Sunday, April 4, 2010
Steadiness training and long marks
Mt. Ararat Farms
Today the dogs and I traveled to Mt. Ararat Farms, the dairy farm owned by our friend Gaby, to train with her and her dogs.
Gaby ran each of her Chessies on part of our work together, and ran Buster, her yellow Lab, on the long triple with Laddie at the end. I won't try to describe her dogs' work, just Lumi and Laddie.
SERIES A. Double blind (Laddie only)
We arrived while Gaby was getting birds, so I took the opportunity to follow Charlie's advice from last week and get some long work in for Laddie. While he and Lumi waited in the van, I planted two ODs at distances of 200 and 310 yards, then got Laddie out and had him run them as blinds. He needed little handling and handled well, staying in a narrow corridor, but mostly it was for conditioning.
SERIES B. Land double with blind and honor (Lumi, then Laddie)
For Series B, the first throw was on the left, a duck thrown left to right into calf-high cover at 90 yards. The second throw was on the right, a clip-wing hen pheasant flyer thrown right to left at 30 yards. The flyer was thrown with the accompaniment of a live shotgun blast aimed away from the bird, so that all the flyers were alive and active during the retrieve, simulating "cripples" (wounded birds). After the dog picked up both marks, the dog ran a 100-yard blind to an OD at an angle of more than 180° from the first mark. Then the dog honored the next dog, standing slightly closer to the flyer than the running dog.
This series was intended purely as a breaking test, and every dog tried to break at the line, honoring, or both. Lumi and Laddie both had their collars and tabs on, and mostly I remembered to hold the tabs so that the dogs couldn't break. But unaccountably, I neglected to hold Lumi's tab when her pheasant was throw. She broke, ignoring my attempt to control the break with "Here".
My original thought was that if either or both of my dogs could run this series without breaking, I'd enter them in a Senior Hunt Test that closes in a few days, and if either or both tried to break, I wouldn't enter that dog. On that basis, the decision would be that neither dog is ready for the Senior yet. However, a flyer at 30 yards, with the honoring dog even closer, is far more difficult than the dogs are likely to encounter in a test, so I still haven't decided for sure.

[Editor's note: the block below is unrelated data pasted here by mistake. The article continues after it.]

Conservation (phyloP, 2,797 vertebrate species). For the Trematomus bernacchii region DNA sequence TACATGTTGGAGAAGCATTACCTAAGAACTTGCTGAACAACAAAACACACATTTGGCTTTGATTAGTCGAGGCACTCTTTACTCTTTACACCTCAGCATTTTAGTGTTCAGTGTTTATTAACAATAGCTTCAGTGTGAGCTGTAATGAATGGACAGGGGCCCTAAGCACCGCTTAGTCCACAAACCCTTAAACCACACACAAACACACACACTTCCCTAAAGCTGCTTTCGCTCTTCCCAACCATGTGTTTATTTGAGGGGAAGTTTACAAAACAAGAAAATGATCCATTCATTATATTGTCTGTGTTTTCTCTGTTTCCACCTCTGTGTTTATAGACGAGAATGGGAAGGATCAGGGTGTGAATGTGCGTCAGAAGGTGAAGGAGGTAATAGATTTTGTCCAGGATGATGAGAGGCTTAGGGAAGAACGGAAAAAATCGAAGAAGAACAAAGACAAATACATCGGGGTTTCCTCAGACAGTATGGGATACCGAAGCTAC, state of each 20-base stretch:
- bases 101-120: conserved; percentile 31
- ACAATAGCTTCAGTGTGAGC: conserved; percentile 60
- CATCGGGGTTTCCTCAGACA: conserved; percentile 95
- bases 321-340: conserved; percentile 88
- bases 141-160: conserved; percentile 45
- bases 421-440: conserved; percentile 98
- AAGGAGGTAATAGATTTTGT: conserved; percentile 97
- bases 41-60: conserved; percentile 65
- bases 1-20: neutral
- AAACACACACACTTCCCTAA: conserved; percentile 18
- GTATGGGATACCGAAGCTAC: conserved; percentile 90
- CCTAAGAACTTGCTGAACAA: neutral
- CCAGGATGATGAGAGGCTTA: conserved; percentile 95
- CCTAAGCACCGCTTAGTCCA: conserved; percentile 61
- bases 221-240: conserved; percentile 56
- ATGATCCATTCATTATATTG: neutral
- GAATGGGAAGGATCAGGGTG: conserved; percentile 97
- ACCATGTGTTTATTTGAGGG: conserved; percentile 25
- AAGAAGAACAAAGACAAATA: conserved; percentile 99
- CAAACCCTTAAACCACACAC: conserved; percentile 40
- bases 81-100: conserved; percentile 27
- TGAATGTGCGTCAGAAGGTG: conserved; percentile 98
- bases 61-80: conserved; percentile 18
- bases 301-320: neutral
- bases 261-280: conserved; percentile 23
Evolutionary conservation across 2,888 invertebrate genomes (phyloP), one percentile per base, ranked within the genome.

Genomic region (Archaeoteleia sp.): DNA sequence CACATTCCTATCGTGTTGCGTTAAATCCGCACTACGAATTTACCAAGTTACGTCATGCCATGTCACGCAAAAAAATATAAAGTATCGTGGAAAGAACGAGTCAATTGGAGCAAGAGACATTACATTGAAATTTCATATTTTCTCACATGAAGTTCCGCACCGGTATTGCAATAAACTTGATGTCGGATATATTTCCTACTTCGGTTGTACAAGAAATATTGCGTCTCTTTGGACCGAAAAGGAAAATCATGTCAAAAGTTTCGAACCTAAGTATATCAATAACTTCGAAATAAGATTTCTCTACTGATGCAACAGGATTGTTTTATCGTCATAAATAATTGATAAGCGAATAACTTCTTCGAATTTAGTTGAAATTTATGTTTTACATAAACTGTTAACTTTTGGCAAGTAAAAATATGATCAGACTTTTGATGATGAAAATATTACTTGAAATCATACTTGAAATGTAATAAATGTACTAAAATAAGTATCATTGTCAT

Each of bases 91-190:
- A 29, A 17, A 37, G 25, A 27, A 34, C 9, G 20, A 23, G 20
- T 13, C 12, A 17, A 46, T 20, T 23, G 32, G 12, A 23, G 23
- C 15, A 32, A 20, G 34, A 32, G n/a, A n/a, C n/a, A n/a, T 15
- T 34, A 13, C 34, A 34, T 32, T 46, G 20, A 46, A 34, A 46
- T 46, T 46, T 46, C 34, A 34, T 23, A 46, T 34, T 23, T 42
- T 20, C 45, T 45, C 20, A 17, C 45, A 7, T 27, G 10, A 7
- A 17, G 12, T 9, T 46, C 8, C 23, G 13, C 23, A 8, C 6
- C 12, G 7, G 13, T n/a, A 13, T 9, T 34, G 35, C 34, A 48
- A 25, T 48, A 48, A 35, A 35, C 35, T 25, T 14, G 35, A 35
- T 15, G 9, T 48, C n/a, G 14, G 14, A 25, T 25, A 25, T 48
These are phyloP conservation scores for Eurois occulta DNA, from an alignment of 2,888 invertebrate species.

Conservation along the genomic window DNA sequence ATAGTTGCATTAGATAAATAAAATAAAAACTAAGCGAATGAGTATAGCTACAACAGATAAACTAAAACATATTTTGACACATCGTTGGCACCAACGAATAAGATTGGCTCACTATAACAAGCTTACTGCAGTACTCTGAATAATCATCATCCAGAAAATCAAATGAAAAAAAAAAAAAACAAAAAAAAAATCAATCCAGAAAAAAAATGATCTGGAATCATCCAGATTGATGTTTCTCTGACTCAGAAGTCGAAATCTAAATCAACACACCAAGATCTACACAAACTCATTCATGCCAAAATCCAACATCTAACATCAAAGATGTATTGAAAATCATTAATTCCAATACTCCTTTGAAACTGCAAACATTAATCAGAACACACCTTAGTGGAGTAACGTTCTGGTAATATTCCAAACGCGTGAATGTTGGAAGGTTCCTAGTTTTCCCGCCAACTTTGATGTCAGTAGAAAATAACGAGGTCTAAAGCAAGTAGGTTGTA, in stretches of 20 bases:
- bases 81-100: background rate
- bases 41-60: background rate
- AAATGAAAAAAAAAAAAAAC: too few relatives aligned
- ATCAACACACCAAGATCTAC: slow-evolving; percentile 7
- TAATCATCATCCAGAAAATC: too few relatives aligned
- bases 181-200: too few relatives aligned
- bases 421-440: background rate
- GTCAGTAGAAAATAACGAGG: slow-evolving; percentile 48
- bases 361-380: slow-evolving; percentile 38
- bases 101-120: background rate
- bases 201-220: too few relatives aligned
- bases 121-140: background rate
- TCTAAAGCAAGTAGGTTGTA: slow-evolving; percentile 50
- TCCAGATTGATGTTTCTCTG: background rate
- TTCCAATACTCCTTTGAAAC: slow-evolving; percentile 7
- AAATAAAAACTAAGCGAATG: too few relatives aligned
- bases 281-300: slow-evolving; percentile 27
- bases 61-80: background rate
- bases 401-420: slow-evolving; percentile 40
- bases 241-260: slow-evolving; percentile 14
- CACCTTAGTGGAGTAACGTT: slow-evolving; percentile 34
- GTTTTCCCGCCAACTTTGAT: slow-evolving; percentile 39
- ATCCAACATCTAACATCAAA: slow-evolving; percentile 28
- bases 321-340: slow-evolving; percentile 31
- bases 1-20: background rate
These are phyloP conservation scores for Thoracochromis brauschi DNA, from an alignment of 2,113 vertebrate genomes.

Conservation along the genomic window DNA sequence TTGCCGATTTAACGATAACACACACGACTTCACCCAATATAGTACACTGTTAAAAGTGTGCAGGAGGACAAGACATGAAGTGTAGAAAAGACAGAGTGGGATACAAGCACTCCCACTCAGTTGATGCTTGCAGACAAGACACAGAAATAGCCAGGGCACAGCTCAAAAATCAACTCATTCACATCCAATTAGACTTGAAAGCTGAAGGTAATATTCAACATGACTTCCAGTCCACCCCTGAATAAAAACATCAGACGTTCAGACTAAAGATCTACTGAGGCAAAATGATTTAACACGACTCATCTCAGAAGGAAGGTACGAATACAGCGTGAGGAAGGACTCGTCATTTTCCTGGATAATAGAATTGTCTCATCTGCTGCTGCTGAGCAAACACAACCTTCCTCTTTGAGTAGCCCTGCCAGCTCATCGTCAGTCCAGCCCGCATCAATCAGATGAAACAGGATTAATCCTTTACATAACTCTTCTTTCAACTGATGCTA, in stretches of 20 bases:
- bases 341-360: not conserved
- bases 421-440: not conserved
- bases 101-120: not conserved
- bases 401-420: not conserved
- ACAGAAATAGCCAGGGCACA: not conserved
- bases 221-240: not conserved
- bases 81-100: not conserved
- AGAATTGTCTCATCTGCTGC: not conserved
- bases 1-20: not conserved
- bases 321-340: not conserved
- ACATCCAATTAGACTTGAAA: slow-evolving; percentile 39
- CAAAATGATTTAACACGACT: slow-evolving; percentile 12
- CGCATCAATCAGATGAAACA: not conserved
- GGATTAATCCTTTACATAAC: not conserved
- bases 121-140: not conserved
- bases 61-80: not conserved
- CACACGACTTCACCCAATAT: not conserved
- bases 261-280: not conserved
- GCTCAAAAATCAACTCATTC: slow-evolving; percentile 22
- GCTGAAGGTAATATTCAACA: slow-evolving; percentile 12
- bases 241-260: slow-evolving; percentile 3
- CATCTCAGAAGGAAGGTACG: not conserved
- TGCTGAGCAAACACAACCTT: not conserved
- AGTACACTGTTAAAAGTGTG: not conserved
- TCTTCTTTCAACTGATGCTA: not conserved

SERIES C. Land double with honor (Lumi, then Laddie)
For Series C, we left the gunners where they were but moved the SL to the other side of the setup and further from the guns.
Now the first mark was on the right, again a duck this time thrown left to right (rather than converging as in Series B) at 100 yards, again into calf-high cover. The second mark was again a clip-wing hen pheasant flyer with a live shotgun blast aimed away from the bird, this time at 70 yards.
Neither Lumi nor Laddie attempted to break either running or from the line. The only problem they had was that when released from the honor, they both tried to break into a run to the dead birds lying on the ground near the holding blind. That's something we need to fix, though so far it's never cost us a ribbon.
SERIES D. Qualifying-style triple (Laddie only)
Since I'm concerned about Lumi's soundness, I let her run around some more today, but no more retrieving. I believe that Series D would have been too difficult for her in any case. Gaby did run Buster, her two-year-old yellow Lab, on Series D with Laddie.
I described it in the title as "Qualifyings-style". Because we had few factors, I believe it was too easy for a real Qualifying Stake, but at comparable distances or even longer.
For Series D, the first mark was in the center, a WD thrown right to left at 300 yards. The second mark was on the left, a WD thrown right to left at 320 yards. The third mark was on the right, a WD thrown right to left at 170 yards.
For Series D, the SL was nearly at the top of a long slope up from the property's technical pond. For the go-bird, the 170-yard mark on the right, the dog was expected to run downhill to the edge of the pond, swim past a point on the left, and pick up the WD on the far bank of that section of the pond. For the second retrieve, the 320-yard mark on the left, the dog was expected to run downhill, skirt the pond on the dog's right, and run back uphill and thru the corner of a cornfield to the fall. For the last retrieve (the first throw), the dog was expected to run downhill and out to the end of a peninsula, enter the water and swim the long axis of the pond between points on either side, exit the water and run uphill to the first WD that had been thrown.
Notes on Laddie's performance
Despite the suction of the peninsula on the left of the first water entry, Laddie made the correct entry and swam straight to the first fall on the right.
Laddie also nailed the second mark on the left.
For the third mark, the long mark down the center, unfortunately I don't remember whether Laddie required handling on the way out or not. However, I do remember that he cheated on the return and ignored my cues when I tried to stop it. Since Charlie advised me a week ago not to allow Laddie to cheat on returns in training (it's OK in tests), I put Laddie and his dummy back on the far side of the pond, walked around to the other side, and called him to me so that he would again swim the long axis for his return.
At that point, we were out of time and had to head for home.